Skip forward a few years to the mid-’90s and I finally got internet at home, and starting hanging out in an IRC channel. This is arguably my first “social media” engagement, as it was the first time I talked to other humans (via IRC) on the Internet (but it is interest-first, so doesn’t count for this long-winded answer. For the record, my first IRC channel was dedicated to discussions about The Hitchhiker’s Guide to the Galaxy).

I used to spent my Internet time chatting on IRC, making graphics and other content for my Geocities website (ah, nostalgia). This was a time before search engines (the existing “search” was directory based, and it would be five years before Googlebot would show up). My audience was, almost strictly, fellow IRCers.

When I was a bit older, in the early 2000s, I bought my first digital camera, a Pentax point and shoot, and took photos primarily capturing my travels and putting them on my blog. I only started that blog because my fiancée at the time (now wife) said I should. Facebook wouldn’t open to the public until the following year.

So, would I create without a readily accessibly social media audience? I can confidently say that yes, I would. I know this because I already have.

What about toy photography, specifically?

I took my first toy photo long before I knew others did the same thing. It looks like this:

LEGO Stormtrooper Christmas by Dave DeBaeremaeker
“Candy Cane Forest” by Dave DeBaeremaeker

The inspiration came from spelunking through my boxes of LEGO I was saving for my own kids. This was some time around Christmas 2012. I came across these figures and that sparked an idea.

I didn’t know others did toy photography, too, until a few years later when I was in a bookstore with my wife and she pointed out Vesa Lehtimäki’s book Small Scenes from a Big Galaxy (which I promptly purchased). Until then, I had no idea others did the same thing (and, truth be told, I was a tad annoyed they were doing it way better than I… but I got over it… mostly).

The non-obvious reason social media is vital for my journey as a toy photographer

So far social media seems almost irrelevant to my toy photography journey. It would have happened regardless. But that’s not the whole story. My interest in diving deeper into photography has a direct link to social media. Specifically, when Google+ was first launched, a lady named Chrysta Rae started a photography scavenger hunt. My wife stumbled across this and told me about it. I soon joined. It was this scavenger hunt that led me to spelunking my LEGO box and creating the “Candy Cane Forest” image above.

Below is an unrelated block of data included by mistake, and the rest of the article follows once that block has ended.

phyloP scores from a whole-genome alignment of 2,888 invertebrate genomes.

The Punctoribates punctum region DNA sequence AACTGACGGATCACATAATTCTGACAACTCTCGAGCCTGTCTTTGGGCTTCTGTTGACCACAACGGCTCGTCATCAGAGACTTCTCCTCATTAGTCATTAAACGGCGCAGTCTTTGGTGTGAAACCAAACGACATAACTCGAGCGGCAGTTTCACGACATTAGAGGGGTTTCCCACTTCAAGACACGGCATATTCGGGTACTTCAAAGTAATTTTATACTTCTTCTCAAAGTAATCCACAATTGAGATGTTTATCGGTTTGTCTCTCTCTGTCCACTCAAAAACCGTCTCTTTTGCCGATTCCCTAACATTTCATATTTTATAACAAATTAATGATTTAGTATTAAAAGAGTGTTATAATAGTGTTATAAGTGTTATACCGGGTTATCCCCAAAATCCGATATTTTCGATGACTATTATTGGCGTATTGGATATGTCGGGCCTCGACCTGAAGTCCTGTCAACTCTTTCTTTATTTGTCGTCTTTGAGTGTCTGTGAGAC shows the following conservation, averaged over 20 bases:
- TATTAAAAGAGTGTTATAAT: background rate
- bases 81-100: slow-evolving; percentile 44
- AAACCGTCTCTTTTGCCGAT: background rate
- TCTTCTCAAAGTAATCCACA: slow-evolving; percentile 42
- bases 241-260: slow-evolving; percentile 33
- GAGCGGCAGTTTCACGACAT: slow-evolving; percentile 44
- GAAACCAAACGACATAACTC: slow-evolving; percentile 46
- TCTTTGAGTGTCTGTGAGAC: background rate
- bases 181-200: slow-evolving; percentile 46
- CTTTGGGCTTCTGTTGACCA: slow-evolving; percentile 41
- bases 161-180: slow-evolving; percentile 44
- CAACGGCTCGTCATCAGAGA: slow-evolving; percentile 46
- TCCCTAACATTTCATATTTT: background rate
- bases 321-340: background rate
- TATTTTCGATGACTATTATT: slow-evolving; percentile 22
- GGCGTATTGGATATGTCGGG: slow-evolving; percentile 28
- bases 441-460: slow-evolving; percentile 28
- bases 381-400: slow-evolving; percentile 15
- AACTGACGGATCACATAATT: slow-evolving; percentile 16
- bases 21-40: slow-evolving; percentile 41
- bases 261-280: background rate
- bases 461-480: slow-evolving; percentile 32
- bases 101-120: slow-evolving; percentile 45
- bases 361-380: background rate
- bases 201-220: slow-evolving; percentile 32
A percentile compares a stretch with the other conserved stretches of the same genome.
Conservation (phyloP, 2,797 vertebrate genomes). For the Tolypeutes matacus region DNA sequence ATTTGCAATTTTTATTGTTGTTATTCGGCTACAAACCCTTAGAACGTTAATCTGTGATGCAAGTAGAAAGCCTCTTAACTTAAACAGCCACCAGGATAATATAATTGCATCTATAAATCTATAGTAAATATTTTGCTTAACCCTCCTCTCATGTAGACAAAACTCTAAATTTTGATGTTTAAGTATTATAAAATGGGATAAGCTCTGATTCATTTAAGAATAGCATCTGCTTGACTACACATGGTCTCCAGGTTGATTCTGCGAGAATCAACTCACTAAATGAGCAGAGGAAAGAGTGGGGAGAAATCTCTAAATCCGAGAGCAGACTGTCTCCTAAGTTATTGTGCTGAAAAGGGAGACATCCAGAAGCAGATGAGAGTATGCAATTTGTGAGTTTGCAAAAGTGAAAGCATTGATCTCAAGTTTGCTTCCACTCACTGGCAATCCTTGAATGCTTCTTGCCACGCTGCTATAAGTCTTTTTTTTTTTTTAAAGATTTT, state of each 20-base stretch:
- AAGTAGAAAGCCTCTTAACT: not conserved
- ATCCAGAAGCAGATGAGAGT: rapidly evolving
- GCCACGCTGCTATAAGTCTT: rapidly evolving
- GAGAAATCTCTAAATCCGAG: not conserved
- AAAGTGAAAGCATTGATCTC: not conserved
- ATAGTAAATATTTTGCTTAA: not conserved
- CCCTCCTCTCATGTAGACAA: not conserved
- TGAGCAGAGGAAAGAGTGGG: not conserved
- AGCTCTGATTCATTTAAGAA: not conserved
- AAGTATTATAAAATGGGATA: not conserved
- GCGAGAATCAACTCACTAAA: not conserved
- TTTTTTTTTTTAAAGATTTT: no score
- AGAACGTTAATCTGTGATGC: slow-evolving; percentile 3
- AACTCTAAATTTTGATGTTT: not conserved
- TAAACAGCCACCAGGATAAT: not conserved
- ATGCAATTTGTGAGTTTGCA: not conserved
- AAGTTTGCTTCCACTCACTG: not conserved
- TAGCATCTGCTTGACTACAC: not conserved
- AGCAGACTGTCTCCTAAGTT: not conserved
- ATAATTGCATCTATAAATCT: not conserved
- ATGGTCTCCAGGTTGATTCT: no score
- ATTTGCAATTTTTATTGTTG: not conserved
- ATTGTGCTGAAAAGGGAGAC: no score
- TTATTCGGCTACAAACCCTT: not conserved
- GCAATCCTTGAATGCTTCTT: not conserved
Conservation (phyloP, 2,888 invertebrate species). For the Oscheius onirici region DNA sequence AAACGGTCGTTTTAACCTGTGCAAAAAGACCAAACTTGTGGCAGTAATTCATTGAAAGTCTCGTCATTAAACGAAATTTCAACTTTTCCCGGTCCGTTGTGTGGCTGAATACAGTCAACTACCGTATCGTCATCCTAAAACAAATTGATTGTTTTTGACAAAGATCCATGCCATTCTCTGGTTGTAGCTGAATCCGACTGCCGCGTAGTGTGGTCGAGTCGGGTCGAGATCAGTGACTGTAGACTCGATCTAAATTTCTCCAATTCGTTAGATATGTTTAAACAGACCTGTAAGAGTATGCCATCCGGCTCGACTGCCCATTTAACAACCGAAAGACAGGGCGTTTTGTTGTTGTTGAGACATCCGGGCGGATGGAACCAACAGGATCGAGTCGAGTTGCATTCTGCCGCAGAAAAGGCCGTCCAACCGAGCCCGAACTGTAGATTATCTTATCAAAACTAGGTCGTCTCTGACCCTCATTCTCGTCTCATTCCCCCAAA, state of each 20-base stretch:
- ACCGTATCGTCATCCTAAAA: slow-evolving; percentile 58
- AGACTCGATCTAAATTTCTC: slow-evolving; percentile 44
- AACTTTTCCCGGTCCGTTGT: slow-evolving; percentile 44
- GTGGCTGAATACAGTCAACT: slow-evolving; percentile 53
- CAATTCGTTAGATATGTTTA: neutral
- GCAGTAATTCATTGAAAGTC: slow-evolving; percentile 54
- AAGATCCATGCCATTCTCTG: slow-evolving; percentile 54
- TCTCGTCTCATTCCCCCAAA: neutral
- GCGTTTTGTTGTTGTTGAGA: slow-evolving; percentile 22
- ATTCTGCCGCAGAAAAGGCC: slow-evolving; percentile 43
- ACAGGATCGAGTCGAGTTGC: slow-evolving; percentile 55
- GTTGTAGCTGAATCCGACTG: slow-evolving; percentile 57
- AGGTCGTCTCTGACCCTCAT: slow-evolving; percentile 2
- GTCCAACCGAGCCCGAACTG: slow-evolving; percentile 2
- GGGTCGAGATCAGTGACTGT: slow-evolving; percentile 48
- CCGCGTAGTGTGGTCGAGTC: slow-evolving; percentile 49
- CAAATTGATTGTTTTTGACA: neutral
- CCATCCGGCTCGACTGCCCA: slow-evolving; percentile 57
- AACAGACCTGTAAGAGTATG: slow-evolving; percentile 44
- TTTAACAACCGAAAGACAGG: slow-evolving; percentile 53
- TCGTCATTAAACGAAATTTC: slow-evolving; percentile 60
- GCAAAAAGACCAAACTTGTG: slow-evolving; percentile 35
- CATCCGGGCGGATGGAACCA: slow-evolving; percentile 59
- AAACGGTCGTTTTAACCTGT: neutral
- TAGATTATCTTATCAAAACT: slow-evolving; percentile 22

More critically, it introduced me to someone who would become my mentor on my creative journey, Ron Clifford (for more info see: A Discussion with Ron Clifford). I kept toy photography to myself as I feared no one would get it. Over several years Ron help me unlock my inner creative drive and gain the confidence to truly own the type of art that I wanted to create. It is because of him I had the confidence to pursue toy photography as my main form of art.

So in that respect social media was a critical component of my journey to becoming a full-on toy photographer. It was just one step. A very critical step, but just one. Given that Ron lives in the town I was born in, it is not impossible our paths would have crossed in other ways. But as it stands, without social media, I would have missed that vital connection that allowed me to embrace toy photography as much as I have.

If social media would suddenly disappear (insert mental picture of Thanos snapping his fingers, but instead of half the universe’s population, he eliminated all social media), would I continue doing toy photography if my potential audience was dramatically reduced? The answer is an emphatic yes.

Deadpool giving a thumbs up

My reasons for doing toy photography have nothing to do with audience (with the above proviso that I tend to generally like having it appreciated by fans of my work). The greatest satisfaction, indeed the thing that drives me, is getting the visuals and the stories that infest my brain out into real world. Toys just happen to be the ideal tool for allowing me to create the images I am driven to make.

Once I create my images, and release them, they are done as far as I am concerned. They are no longer mine (except in the legal copyright holder sense). They have served their purpose. I have freed my ideas from my brain. The rest is just gravy. Sometimes delicious gravy, but gravy nonetheless. If the gravy didn’t exist, I’d still eat my meat and potatoes.

I’d still release my ideas into the world. If social media wasn’t there to spread them further, then so be it. My job isn’t to spread the idea, just to release it. I’d be content just knowing that Googlebot will find them and someday someone will stumble across my images. Odds are they will skip right past them, but maybe they will like one, and use it as inspiration to make their own art—that really is enough for me. I’ve had the pleasure of seeing it happen, and that feeling is worth way more to me than a lifetime of likes.

Anything social media gives me is a bonus, not the goal.

Send me your questions!

So that’s my answer. I hope you enjoyed it. Please feel free to continue the discussion in the comments below.

I would love to deep dive on other questions as well, so if you have a question and want to receive a really long answer, drop those in the comments below, too.